'The new times tables tests already divide, but will they help conquer the Pisa rankings?'

Ann Mroz

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New year, new madness. Primary school headteachers received their 2016 greetings from the government courtesy of the Sunday newspapers.

In a move to show how tough the government is on educational standards, and to clamber up the Pisa rankings, came the announcement of a new computerised test for times tables up to 12 as part of key stage 2 Sats. The message may have come from education secretary Nicky Morgan, but it was textbook Nick Gibb.

Let’s leave aside the fact that we have decimal currency and a metric system for measurement, rendering the 12 times table redundant, that none of the high-performing countries the government is aiming to emulate uses national times tables tests (see pages 18-19 of this week's TES magazine for more on why the new multiplication tests are dividing opinon) and that there’s a big question mark over whether schools have the tech to implement it.

The biggest problem with the announcement is that it did a massive disservice to primary schools. Times tables are already on the curriculum in Year 4, but the message the public took away from this was that schools have not been teaching them at all. Cue the usual outraged letters to the national newspapers about how it wasn’t like that in my day, how education has gone to the dogs, etc, etc.

Remember, our primaries are actually performing rather well, with 83 per cent judged good or outstanding by Ofsted, compared with 73 per cent of secondaries. This was certainly one way of closing the gap between the two (keep reading those motivational books over at the Department for Education).

Among teachers it was a bit of an Aunt Sally (no, not the one who drinks too much gin at Christmas), sparking disagreement about the place of rote learning in understanding mathematics. Like the traditional versus progressive debate, there’s no reason why we shouldn’t have both.

These new times table tests will be piloted by 3,000 students in 80 schools this summer before being rolled out in 2017.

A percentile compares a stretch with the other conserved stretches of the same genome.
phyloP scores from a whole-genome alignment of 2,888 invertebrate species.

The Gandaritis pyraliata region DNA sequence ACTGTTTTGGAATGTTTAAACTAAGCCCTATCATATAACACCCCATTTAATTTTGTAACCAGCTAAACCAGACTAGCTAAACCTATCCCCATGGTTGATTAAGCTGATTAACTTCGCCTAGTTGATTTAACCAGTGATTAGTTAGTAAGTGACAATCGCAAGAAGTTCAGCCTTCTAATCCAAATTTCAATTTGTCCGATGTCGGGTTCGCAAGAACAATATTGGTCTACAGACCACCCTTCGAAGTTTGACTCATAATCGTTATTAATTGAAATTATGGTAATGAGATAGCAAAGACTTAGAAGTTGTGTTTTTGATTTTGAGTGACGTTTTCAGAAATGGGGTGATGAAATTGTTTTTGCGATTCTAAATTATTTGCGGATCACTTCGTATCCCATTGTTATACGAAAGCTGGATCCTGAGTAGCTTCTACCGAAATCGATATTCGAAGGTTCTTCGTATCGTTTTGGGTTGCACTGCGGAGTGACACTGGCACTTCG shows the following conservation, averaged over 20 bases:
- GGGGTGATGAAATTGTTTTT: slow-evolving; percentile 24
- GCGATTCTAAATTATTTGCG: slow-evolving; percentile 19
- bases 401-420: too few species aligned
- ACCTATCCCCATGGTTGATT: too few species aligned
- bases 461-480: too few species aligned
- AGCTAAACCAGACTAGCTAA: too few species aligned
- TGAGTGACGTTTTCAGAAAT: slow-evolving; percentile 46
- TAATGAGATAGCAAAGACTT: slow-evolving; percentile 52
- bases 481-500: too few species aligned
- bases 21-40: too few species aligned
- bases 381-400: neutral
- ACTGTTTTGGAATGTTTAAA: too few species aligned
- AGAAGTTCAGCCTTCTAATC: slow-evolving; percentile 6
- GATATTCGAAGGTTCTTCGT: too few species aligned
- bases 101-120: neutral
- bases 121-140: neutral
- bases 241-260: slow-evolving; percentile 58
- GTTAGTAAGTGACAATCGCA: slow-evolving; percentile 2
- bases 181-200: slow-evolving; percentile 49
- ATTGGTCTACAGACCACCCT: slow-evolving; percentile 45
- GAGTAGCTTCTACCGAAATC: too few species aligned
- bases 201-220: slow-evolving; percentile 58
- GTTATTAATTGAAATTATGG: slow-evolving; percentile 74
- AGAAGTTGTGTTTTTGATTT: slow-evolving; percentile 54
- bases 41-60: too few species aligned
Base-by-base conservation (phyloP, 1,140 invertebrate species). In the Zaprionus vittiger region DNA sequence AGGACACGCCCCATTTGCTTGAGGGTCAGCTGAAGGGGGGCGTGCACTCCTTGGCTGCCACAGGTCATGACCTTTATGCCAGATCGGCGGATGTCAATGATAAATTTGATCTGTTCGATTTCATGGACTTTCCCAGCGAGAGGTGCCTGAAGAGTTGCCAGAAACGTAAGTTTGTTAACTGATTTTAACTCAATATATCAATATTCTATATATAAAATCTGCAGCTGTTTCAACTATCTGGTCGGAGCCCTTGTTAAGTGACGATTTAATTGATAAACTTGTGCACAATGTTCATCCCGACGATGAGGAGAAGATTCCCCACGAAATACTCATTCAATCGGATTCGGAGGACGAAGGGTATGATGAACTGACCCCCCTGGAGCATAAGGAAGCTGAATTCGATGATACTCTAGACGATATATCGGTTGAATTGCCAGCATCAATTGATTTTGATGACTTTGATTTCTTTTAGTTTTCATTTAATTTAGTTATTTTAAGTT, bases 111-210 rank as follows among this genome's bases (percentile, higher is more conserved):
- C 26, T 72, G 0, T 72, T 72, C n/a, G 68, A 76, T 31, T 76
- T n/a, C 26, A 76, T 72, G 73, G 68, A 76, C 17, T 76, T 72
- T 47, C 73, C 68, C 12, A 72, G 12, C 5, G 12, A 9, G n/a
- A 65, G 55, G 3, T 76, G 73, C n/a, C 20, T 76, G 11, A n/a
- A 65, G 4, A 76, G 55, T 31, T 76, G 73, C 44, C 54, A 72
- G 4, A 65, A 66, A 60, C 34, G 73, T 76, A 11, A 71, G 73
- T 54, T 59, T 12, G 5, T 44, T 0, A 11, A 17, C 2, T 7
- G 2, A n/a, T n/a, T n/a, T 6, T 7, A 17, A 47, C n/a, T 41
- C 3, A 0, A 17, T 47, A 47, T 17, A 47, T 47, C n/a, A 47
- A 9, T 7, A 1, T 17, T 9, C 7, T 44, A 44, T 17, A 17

Once again, there’s that word “all”. Is the government really saying that all pupils can take the test? Has it forgotten the children with SEND? What also seems to have been forgotten is what happened with the EBac – that “all” quickly had to be revised down to 90 per cent.

While we’re embracing tests, over the other side of the pond, parents and school districts are turning against them, which is unsurprising given that the average US student takes 112 mandatory standardised tests between pre-kindergarten and the end of high school (see pages 24-30).

The rebellion started among parents, was fuelled by unions and cemented by President Barack Obama, who famously declared: “When I think back on the great teachers in my life, what I remember isn’t the way they prepared me for a standardised test.”

The number of tests is now being cut nationally, although not necessarily federally. But Pisa boss Andreas Schleicher points out that the US isn’t the most tested nation. According to his data, most systems give their students more standardised tests, including high-performing countries in Asia and the Netherlands and Belgium.

Over here, as in America, it’s not the number of tests but the high-stakes nature of them – for teachers, as well as pupils – that’s the issue.

Of course, there has to be accountability but it should support the system, not an ideology. The new times table test may put another tick against Tory manifesto pledges, but it reveals a government mistaking politics for governance.


This is an article in the 8 January edition of TES. To download the digital edition, Android users can click here and iOS users can click here. Or pick up the magazine in all good newsagents. 

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Ann Mroz

Ann Mroz

Ann Mroz is the editor and digital publishing director of TES

Find me on Twitter @AnnMroz

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